Oct 10-11: DD stays at PMU. Hangs with brothers and their friends, sleeps in brother’s girlfriend’s dorm room. Goes to football game with the crew from the Dorm and the fraternity. Has time of her life.
Oct 12: DD runs around city with Mom and good family friends Brett and Eric while Dad runs Chicago Marathon. It’s a beautiful day, and the City is showing itself off to good advantage.
Oct 13: Mom starts asking “how is the application coming?”
Oct 19: Mom asks what the plan is for getting the application done. Asks whether there is any part which needs to be mailed, as there was for the boys. Is assured that all is done online. Asks whether teacher has been alerted to need for recommendation. Is assured yes. Dad suggests this level of oversight is unnecessary with highly responsible, highly motivated kid.
Oct 25; Mom asks where we are on the application. “Done, mom, just waiting for teacher rec which is expected Monday, and need to put a few finishing touches on essay.” Dad again suggests this level of oversight is unnecessary with highly responsible, highly motivated kid.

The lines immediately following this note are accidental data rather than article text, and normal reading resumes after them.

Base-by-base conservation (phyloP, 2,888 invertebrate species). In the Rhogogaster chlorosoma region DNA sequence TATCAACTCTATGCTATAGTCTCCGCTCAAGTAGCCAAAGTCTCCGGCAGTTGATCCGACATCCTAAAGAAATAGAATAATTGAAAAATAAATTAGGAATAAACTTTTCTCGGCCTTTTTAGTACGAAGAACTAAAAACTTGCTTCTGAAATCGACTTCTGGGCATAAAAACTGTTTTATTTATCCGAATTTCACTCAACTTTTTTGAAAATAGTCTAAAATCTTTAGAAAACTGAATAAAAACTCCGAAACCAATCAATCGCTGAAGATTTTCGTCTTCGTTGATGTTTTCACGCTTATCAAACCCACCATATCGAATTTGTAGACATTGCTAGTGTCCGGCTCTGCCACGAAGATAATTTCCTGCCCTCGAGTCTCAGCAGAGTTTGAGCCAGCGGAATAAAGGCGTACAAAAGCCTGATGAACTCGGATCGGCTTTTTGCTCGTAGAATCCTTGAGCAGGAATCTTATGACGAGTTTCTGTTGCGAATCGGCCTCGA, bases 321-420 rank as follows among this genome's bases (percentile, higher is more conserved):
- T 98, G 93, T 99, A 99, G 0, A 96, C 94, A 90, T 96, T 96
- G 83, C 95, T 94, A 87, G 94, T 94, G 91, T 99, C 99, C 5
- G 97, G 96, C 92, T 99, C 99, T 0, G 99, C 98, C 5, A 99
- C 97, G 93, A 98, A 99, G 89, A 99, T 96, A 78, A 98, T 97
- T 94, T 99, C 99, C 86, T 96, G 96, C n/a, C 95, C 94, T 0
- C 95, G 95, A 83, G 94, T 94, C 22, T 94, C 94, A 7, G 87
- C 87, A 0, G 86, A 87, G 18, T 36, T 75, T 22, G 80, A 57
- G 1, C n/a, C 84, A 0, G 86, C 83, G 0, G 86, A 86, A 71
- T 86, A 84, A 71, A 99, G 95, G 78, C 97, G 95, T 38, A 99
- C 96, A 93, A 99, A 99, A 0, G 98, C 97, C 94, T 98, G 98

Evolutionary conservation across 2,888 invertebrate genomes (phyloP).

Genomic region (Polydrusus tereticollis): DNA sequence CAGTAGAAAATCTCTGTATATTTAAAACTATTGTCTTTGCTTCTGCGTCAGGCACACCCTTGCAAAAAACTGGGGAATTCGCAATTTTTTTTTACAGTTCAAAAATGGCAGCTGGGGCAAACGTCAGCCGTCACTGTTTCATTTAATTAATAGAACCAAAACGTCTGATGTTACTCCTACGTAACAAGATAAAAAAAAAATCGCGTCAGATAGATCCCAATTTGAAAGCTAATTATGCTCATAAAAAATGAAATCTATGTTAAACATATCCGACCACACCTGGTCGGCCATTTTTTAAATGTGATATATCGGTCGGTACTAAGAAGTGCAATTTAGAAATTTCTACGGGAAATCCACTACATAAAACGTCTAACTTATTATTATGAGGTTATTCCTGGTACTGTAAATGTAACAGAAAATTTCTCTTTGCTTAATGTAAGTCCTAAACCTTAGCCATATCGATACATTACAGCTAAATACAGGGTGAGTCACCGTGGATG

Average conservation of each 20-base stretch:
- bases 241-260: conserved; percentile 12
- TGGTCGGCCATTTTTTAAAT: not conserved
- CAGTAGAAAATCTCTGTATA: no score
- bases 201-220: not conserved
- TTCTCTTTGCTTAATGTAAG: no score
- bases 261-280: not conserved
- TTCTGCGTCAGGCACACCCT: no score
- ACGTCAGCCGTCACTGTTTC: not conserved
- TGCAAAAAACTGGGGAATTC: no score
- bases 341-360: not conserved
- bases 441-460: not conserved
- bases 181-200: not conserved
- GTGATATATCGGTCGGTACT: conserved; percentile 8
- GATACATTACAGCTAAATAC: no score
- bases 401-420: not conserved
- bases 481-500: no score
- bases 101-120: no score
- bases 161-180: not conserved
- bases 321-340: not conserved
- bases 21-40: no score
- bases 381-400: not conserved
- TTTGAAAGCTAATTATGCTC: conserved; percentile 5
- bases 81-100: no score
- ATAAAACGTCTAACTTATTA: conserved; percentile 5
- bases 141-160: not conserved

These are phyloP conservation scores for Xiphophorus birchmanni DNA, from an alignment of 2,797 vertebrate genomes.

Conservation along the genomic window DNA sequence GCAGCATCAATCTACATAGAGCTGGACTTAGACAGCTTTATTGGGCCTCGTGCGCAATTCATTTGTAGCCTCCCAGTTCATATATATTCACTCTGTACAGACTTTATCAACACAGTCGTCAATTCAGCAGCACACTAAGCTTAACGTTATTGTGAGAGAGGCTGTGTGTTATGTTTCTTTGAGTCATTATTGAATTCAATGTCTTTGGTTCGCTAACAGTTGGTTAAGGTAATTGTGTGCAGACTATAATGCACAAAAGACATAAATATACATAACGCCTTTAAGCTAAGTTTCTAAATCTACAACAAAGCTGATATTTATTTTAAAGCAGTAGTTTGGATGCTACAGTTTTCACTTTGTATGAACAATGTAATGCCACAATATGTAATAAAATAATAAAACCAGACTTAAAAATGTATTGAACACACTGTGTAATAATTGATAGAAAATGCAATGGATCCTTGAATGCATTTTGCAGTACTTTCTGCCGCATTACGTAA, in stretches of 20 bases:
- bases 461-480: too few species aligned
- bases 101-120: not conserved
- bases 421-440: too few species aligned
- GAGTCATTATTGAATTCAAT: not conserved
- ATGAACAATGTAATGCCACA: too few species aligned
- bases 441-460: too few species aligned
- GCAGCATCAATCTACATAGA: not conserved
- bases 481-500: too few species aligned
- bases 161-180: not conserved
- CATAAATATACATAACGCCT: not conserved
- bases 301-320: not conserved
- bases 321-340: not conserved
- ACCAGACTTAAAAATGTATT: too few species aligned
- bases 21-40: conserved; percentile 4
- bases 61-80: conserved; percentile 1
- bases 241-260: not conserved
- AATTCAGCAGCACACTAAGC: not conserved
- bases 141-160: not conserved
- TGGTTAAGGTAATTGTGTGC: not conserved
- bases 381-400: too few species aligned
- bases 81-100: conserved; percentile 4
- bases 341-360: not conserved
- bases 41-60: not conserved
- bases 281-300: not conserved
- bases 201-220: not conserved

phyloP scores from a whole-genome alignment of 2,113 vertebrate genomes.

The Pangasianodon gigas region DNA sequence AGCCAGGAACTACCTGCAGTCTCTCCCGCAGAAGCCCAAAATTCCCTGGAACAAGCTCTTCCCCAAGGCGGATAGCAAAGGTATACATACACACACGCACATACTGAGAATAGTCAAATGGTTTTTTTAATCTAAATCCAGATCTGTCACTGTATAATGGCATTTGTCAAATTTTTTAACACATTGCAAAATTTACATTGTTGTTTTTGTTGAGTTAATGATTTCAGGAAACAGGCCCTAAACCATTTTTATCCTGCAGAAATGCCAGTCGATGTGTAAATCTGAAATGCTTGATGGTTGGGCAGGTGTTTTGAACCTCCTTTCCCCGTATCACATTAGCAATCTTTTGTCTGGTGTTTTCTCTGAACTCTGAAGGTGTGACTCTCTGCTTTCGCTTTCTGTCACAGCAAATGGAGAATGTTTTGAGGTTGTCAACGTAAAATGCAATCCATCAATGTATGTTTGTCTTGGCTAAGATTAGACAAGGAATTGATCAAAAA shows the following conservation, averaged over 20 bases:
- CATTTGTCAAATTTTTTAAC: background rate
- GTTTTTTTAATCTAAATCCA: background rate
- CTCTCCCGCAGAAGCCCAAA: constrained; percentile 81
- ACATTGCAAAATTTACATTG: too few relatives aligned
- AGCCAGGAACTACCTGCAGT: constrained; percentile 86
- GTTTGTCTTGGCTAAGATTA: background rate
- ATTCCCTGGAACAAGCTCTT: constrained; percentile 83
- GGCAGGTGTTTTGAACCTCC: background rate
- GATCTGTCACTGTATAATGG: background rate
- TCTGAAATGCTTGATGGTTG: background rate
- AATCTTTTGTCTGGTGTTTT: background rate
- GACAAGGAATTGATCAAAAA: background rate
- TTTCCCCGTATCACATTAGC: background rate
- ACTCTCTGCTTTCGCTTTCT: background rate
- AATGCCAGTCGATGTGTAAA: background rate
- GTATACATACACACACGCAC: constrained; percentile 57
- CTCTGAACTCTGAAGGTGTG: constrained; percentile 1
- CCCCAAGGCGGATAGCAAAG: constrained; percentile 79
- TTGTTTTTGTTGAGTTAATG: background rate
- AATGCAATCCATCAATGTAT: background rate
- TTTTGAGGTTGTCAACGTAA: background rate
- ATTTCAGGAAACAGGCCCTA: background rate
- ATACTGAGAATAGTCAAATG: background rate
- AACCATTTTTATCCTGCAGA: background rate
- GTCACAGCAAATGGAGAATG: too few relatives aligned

Oct 26: Teacher rec comes home. (Teachers don’t have to send the recs home, the rec can go with the transcript, but this teach always does. She’s a terrific writer. We love her.) It’s really great. Mom gets a peek at Essays, also really great. Mom makes a few suggestions, but is not really overly concerned whether they are adopted or not, because Essays are really great. Mom thinks maybe Dad is right — this level of oversight might well be unnecessary with highly responsible, highly motivated kid.
Oct 27: Mom asks when we’re pushing submit on the online application. DD says “tomorrow.” Mom expresses concern, notes that many people push to last minute and it would be bad for the DD application to be part of the avalanche which brings down the server.
Oct 29 10:30 p.m. DD discovers that there is a form for Early Decision which must be printed out, signed by parents AND COUNSELOR, and mailed separately. And she can’t get the damned thing to print. Mom is Unhappy. Chooses not to get out of bed, but promises to look at it in the morning.